Section7.1part1revised.doc

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Department
Statistical Sciences
Course
Statistical Sciences 2035
Professor
Steve Kopp
Semester
Fall

Description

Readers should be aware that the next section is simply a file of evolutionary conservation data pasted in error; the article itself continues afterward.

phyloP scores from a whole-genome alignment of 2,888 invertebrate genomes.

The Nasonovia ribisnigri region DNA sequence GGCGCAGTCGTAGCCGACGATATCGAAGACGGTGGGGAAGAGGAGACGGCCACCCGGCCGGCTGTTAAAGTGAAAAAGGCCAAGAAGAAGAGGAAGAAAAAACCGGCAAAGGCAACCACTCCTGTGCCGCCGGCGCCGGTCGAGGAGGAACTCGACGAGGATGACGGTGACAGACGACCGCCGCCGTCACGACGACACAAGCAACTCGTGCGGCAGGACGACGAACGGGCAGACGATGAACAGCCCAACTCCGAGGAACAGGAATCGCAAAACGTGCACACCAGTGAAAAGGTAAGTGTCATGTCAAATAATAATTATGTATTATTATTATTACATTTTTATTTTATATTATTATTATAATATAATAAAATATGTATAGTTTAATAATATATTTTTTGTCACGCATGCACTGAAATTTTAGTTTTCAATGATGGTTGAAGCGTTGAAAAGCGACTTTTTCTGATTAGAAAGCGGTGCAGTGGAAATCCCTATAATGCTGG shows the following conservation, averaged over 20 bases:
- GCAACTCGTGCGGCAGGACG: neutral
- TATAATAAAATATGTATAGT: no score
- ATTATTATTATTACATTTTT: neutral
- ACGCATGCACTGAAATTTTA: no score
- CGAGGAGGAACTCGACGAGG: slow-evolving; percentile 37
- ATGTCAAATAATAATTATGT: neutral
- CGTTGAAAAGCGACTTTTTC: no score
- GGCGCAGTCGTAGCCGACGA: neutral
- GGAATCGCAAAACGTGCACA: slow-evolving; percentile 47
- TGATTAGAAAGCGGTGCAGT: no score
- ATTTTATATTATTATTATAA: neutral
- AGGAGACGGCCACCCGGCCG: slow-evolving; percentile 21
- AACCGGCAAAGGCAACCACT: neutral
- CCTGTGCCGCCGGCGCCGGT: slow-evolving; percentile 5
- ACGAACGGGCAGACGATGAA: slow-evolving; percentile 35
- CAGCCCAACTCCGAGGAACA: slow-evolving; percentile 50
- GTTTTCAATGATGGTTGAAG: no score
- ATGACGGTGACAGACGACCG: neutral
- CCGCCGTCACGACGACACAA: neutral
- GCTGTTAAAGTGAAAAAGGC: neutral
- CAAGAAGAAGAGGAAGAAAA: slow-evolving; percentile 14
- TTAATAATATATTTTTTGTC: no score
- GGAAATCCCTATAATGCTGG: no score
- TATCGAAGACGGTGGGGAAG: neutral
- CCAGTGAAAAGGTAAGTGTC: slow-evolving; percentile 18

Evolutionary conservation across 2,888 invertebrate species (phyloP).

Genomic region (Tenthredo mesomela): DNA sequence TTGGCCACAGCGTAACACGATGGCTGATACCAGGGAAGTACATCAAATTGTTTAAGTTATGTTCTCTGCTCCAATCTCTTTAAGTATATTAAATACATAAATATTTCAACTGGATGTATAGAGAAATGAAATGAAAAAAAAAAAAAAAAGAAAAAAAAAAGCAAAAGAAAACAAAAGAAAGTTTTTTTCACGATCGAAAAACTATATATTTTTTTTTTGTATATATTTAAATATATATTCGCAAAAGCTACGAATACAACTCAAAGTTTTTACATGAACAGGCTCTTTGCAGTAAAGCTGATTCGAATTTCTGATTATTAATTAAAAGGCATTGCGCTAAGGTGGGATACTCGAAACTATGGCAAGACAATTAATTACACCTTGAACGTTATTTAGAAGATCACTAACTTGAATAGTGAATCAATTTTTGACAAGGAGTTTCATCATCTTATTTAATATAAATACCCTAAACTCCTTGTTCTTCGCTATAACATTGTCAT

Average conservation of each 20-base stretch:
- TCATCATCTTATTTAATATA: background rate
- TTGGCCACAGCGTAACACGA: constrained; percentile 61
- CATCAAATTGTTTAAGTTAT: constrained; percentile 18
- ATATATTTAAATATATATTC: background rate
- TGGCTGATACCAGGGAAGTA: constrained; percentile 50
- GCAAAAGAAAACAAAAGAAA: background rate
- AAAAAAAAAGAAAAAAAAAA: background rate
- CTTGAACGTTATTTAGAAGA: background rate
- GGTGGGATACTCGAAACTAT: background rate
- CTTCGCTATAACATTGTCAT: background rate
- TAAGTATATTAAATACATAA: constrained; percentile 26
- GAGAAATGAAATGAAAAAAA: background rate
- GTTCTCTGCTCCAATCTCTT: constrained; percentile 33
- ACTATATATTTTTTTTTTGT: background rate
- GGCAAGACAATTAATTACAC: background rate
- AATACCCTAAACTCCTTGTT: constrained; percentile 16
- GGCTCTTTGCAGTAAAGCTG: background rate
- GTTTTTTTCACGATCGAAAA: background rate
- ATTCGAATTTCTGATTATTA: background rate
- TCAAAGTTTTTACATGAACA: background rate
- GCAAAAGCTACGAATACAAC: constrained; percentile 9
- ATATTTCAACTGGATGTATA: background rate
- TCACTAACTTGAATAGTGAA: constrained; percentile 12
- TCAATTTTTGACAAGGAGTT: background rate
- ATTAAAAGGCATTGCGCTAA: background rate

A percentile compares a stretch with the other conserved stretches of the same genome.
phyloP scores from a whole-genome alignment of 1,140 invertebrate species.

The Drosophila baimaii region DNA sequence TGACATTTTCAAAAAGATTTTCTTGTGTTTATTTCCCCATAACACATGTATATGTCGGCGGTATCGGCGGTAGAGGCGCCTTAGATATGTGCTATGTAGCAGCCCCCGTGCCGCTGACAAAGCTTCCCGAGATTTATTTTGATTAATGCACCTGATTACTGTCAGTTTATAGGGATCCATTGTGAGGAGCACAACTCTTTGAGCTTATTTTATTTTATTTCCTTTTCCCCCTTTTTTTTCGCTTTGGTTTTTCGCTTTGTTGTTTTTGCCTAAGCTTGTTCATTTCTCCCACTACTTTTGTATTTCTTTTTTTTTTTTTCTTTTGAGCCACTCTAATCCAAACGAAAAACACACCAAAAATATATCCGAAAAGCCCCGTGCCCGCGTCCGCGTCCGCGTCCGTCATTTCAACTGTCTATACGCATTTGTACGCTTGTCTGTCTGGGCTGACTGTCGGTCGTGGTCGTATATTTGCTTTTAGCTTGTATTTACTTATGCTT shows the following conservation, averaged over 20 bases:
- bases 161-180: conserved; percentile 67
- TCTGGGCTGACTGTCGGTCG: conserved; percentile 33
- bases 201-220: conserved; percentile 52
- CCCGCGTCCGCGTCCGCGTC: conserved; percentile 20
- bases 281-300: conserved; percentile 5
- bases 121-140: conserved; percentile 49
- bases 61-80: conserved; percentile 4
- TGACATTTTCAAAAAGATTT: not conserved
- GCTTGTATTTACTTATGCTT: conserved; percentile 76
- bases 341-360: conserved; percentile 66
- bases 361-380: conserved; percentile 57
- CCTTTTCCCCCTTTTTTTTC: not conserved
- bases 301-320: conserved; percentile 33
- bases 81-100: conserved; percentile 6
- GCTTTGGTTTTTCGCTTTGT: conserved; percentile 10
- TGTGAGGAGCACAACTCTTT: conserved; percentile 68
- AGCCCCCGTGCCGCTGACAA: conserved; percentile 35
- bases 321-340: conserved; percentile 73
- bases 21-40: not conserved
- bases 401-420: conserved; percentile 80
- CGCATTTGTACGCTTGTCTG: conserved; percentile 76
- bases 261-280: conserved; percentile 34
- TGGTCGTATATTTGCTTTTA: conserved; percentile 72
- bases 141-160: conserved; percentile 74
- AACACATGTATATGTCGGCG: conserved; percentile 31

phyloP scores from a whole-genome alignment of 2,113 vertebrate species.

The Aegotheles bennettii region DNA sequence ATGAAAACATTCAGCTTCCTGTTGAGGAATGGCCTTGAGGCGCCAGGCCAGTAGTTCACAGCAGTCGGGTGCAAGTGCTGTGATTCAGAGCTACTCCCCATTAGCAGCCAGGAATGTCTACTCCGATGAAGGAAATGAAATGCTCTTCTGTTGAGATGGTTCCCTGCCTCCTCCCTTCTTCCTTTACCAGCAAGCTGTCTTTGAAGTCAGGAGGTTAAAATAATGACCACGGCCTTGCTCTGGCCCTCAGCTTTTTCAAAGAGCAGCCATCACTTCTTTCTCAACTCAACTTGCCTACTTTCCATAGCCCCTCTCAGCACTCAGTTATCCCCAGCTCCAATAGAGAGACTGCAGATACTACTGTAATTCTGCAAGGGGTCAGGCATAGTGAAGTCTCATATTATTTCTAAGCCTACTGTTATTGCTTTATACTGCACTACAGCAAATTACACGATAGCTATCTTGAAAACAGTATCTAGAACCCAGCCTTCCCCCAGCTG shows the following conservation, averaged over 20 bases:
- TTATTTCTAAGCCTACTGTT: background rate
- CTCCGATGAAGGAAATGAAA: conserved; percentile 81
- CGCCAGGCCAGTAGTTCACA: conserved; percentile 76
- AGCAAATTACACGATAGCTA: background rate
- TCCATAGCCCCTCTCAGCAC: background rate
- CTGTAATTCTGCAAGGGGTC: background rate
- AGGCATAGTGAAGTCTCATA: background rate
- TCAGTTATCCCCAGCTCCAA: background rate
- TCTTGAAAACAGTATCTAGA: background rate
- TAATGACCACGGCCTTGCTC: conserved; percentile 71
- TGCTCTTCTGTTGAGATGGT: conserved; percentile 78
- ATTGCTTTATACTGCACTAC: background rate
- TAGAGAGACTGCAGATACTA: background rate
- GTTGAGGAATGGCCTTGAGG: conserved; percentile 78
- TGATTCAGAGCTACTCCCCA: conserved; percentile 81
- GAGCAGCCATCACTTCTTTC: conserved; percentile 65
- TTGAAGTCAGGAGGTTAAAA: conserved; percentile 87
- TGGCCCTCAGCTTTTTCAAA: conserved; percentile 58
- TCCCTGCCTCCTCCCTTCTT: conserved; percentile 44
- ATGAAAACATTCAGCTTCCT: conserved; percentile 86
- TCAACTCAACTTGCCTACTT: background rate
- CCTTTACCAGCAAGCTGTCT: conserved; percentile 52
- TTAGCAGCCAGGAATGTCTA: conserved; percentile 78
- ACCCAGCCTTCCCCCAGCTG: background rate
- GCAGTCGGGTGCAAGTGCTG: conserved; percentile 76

Chapter 7 – Estimation of Population Means Confidence Intervals for μ We now move into a statistical topic called “statistical inference” • the goal of inference is to draw conclusions (make inferences) about a population from a sample • often, we are interested in obtaining information about μ (and sometimes σ) For example, we might want to know: 1. The mean tar content of a certain brand of cigarette 2. The mean lifetime of a newly developed steel-belted radial tire 3. The mean gas mileage of a new model car 4. The mean annual income of liberal-arts graduates 5. The mean height of male UWO undergraduate students If the population is small, then we can calculate μ directly from the small number of observations in the population • however, if the population if large, as it often is in practice, it is not practical to calculate μ (sometimes it is impossible) What Do We Do? • we gather data • take a random sample from the population that we wish to draw conclusions about • calculate x (and s) • it seems logical to usex to estimate μ (and s to estimate σ) We will start with the simplest case: Inference about μ from a normal population, where σ is known (section 7.1) Example 7.1 A large hospital wishes to estimate the average length of time patients remain in the hospital. The hospital’s administrators randomly select the records of 49 previous patients and calculate x to be 4.53 days. Previous research on this subject has shown σ = 3.68 days and that the lengths of stay are normally distributed. What can you say about μ? Note For now, we will assume that σ is known (either from a previous study or from historical records) • we will cover the more usual case, where σ is unknown, later Solution to 7.1 1. x = 4.53 is called a point estimate of μ 2. Why is x not equal to μ? Suppose the administrators took several samples: Sample x 1 4.53 2 4.82 3 5.45 4 3.98 All four of these numbers are point estimates of μ • but they vary, they are not all the same However, in real life, you only get to take one sample • since you know that x is not equal to μ, it may be better to calculate a range, or interval, of values, centred around • this interval is called a confidence interval (CI) for μ • it allows us to take into consideration the variability of • it will also indicate how accurate is the point estimate,, that we have calculated We hope that the CI contains the true, but unknown, value of μ • we will state how confident we are that μ lies in the interval • this is given by the confidence level (typical levels are 90%, 95%, 99%) Let’s look for a 95% CI for μ We have: x = length of stay for a patient x ~ N(μ, 3.68) x ~ N(μ, 3.68 = 0.5257) 49 You might think the appropri
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